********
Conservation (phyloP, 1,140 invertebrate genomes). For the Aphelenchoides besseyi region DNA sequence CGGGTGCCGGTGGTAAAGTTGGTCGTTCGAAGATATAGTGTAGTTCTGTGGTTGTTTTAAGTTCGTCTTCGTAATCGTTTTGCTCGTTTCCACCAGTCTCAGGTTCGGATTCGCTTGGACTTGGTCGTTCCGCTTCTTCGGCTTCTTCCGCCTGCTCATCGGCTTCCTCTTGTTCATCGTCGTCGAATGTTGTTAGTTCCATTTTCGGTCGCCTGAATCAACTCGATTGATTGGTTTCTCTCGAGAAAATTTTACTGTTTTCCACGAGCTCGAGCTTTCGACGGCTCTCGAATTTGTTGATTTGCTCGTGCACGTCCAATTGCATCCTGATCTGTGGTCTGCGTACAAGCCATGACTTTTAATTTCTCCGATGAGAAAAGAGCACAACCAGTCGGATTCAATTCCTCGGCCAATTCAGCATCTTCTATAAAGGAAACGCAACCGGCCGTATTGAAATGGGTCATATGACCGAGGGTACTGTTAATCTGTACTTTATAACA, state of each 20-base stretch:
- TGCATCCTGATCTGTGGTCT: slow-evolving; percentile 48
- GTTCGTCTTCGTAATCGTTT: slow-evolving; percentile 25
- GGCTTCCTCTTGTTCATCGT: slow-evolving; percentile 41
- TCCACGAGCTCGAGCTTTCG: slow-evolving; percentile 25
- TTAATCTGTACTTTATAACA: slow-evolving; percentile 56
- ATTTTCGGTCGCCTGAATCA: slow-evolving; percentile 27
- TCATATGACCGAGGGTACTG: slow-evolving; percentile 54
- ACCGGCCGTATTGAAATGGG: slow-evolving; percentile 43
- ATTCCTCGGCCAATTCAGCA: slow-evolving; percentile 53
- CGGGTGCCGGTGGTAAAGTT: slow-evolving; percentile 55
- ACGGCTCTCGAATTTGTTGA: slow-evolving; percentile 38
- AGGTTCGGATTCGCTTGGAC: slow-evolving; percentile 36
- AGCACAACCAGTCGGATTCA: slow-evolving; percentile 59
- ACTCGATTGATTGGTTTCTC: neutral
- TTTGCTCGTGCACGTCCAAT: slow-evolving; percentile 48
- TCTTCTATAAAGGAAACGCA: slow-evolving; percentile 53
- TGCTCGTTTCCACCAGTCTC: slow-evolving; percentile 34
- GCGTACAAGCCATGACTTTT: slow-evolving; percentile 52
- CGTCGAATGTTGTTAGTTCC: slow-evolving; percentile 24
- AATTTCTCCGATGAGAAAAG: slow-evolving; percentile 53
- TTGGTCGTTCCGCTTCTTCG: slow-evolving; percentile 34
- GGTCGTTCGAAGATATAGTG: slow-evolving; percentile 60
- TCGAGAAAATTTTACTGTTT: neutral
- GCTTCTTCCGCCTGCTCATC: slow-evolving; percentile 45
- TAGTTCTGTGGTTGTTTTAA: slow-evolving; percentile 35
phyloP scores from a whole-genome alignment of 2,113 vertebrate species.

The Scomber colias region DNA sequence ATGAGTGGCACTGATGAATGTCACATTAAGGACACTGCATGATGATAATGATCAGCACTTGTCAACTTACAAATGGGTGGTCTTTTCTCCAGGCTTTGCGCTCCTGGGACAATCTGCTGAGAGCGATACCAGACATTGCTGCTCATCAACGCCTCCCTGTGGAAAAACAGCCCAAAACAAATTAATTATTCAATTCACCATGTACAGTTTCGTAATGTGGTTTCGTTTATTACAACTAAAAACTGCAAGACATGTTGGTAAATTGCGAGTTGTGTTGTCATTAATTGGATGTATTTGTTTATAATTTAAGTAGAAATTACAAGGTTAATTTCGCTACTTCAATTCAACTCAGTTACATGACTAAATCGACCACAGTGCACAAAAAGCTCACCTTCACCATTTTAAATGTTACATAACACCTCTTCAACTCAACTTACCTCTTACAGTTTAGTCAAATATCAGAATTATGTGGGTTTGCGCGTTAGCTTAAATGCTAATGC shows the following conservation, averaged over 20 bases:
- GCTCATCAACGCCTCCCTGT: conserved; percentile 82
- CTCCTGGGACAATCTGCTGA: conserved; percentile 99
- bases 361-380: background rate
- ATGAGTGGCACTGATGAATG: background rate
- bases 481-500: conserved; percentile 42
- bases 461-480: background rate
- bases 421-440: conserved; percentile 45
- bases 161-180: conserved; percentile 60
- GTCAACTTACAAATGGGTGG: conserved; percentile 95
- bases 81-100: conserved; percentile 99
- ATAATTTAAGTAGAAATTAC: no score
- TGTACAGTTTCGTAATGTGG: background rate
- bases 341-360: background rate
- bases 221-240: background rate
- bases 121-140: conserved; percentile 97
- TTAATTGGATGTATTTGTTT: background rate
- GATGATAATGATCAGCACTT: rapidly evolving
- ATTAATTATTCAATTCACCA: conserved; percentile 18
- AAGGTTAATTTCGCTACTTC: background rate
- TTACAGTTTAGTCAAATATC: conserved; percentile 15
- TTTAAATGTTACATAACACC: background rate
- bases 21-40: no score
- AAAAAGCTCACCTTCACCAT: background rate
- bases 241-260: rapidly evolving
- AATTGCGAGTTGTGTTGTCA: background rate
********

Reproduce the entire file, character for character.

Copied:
Conservation (phyloP, 1,140 invertebrate genomes). For the Aphelenchoides besseyi region DNA sequence CGGGTGCCGGTGGTAAAGTTGGTCGTTCGAAGATATAGTGTAGTTCTGTGGTTGTTTTAAGTTCGTCTTCGTAATCGTTTTGCTCGTTTCCACCAGTCTCAGGTTCGGATTCGCTTGGACTTGGTCGTTCCGCTTCTTCGGCTTCTTCCGCCTGCTCATCGGCTTCCTCTTGTTCATCGTCGTCGAATGTTGTTAGTTCCATTTTCGGTCGCCTGAATCAACTCGATTGATTGGTTTCTCTCGAGAAAATTTTACTGTTTTCCACGAGCTCGAGCTTTCGACGGCTCTCGAATTTGTTGATTTGCTCGTGCACGTCCAATTGCATCCTGATCTGTGGTCTGCGTACAAGCCATGACTTTTAATTTCTCCGATGAGAAAAGAGCACAACCAGTCGGATTCAATTCCTCGGCCAATTCAGCATCTTCTATAAAGGAAACGCAACCGGCCGTATTGAAATGGGTCATATGACCGAGGGTACTGTTAATCTGTACTTTATAACA, state of each 20-base stretch:
- TGCATCCTGATCTGTGGTCT: slow-evolving; percentile 48
- GTTCGTCTTCGTAATCGTTT: slow-evolving; percentile 25
- GGCTTCCTCTTGTTCATCGT: slow-evolving; percentile 41
- TCCACGAGCTCGAGCTTTCG: slow-evolving; percentile 25
- TTAATCTGTACTTTATAACA: slow-evolving; percentile 56
- ATTTTCGGTCGCCTGAATCA: slow-evolving; percentile 27
- TCATATGACCGAGGGTACTG: slow-evolving; percentile 54
- ACCGGCCGTATTGAAATGGG: slow-evolving; percentile 43
- ATTCCTCGGCCAATTCAGCA: slow-evolving; percentile 53
- CGGGTGCCGGTGGTAAAGTT: slow-evolving; percentile 55
- ACGGCTCTCGAATTTGTTGA: slow-evolving; percentile 38
- AGGTTCGGATTCGCTTGGAC: slow-evolving; percentile 36
- AGCACAACCAGTCGGATTCA: slow-evolving; percentile 59
- ACTCGATTGATTGGTTTCTC: neutral
- TTTGCTCGTGCACGTCCAAT: slow-evolving; percentile 48
- TCTTCTATAAAGGAAACGCA: slow-evolving; percentile 53
- TGCTCGTTTCCACCAGTCTC: slow-evolving; percentile 34
- GCGTACAAGCCATGACTTTT: slow-evolving; percentile 52
- CGTCGAATGTTGTTAGTTCC: slow-evolving; percentile 24
- AATTTCTCCGATGAGAAAAG: slow-evolving; percentile 53
- TTGGTCGTTCCGCTTCTTCG: slow-evolving; percentile 34
- GGTCGTTCGAAGATATAGTG: slow-evolving; percentile 60
- TCGAGAAAATTTTACTGTTT: neutral
- GCTTCTTCCGCCTGCTCATC: slow-evolving; percentile 45
- TAGTTCTGTGGTTGTTTTAA: slow-evolving; percentile 35
phyloP scores from a whole-genome alignment of 2,113 vertebrate species.

The Scomber colias region DNA sequence ATGAGTGGCACTGATGAATGTCACATTAAGGACACTGCATGATGATAATGATCAGCACTTGTCAACTTACAAATGGGTGGTCTTTTCTCCAGGCTTTGCGCTCCTGGGACAATCTGCTGAGAGCGATACCAGACATTGCTGCTCATCAACGCCTCCCTGTGGAAAAACAGCCCAAAACAAATTAATTATTCAATTCACCATGTACAGTTTCGTAATGTGGTTTCGTTTATTACAACTAAAAACTGCAAGACATGTTGGTAAATTGCGAGTTGTGTTGTCATTAATTGGATGTATTTGTTTATAATTTAAGTAGAAATTACAAGGTTAATTTCGCTACTTCAATTCAACTCAGTTACATGACTAAATCGACCACAGTGCACAAAAAGCTCACCTTCACCATTTTAAATGTTACATAACACCTCTTCAACTCAACTTACCTCTTACAGTTTAGTCAAATATCAGAATTATGTGGGTTTGCGCGTTAGCTTAAATGCTAATGC shows the following conservation, averaged over 20 bases:
- GCTCATCAACGCCTCCCTGT: conserved; percentile 82
- CTCCTGGGACAATCTGCTGA: conserved; percentile 99
- bases 361-380: background rate
- ATGAGTGGCACTGATGAATG: background rate
- bases 481-500: conserved; percentile 42
- bases 461-480: background rate
- bases 421-440: conserved; percentile 45
- bases 161-180: conserved; percentile 60
- GTCAACTTACAAATGGGTGG: conserved; percentile 95
- bases 81-100: conserved; percentile 99
- ATAATTTAAGTAGAAATTAC: no score
- TGTACAGTTTCGTAATGTGG: background rate
- bases 341-360: background rate
- bases 221-240: background rate
- bases 121-140: conserved; percentile 97
- TTAATTGGATGTATTTGTTT: background rate
- GATGATAATGATCAGCACTT: rapidly evolving
- ATTAATTATTCAATTCACCA: conserved; percentile 18
- AAGGTTAATTTCGCTACTTC: background rate
- TTACAGTTTAGTCAAATATC: conserved; percentile 15
- TTTAAATGTTACATAACACC: background rate
- bases 21-40: no score
- AAAAAGCTCACCTTCACCAT: background rate
- bases 241-260: rapidly evolving
- AATTGCGAGTTGTGTTGTCA: background rate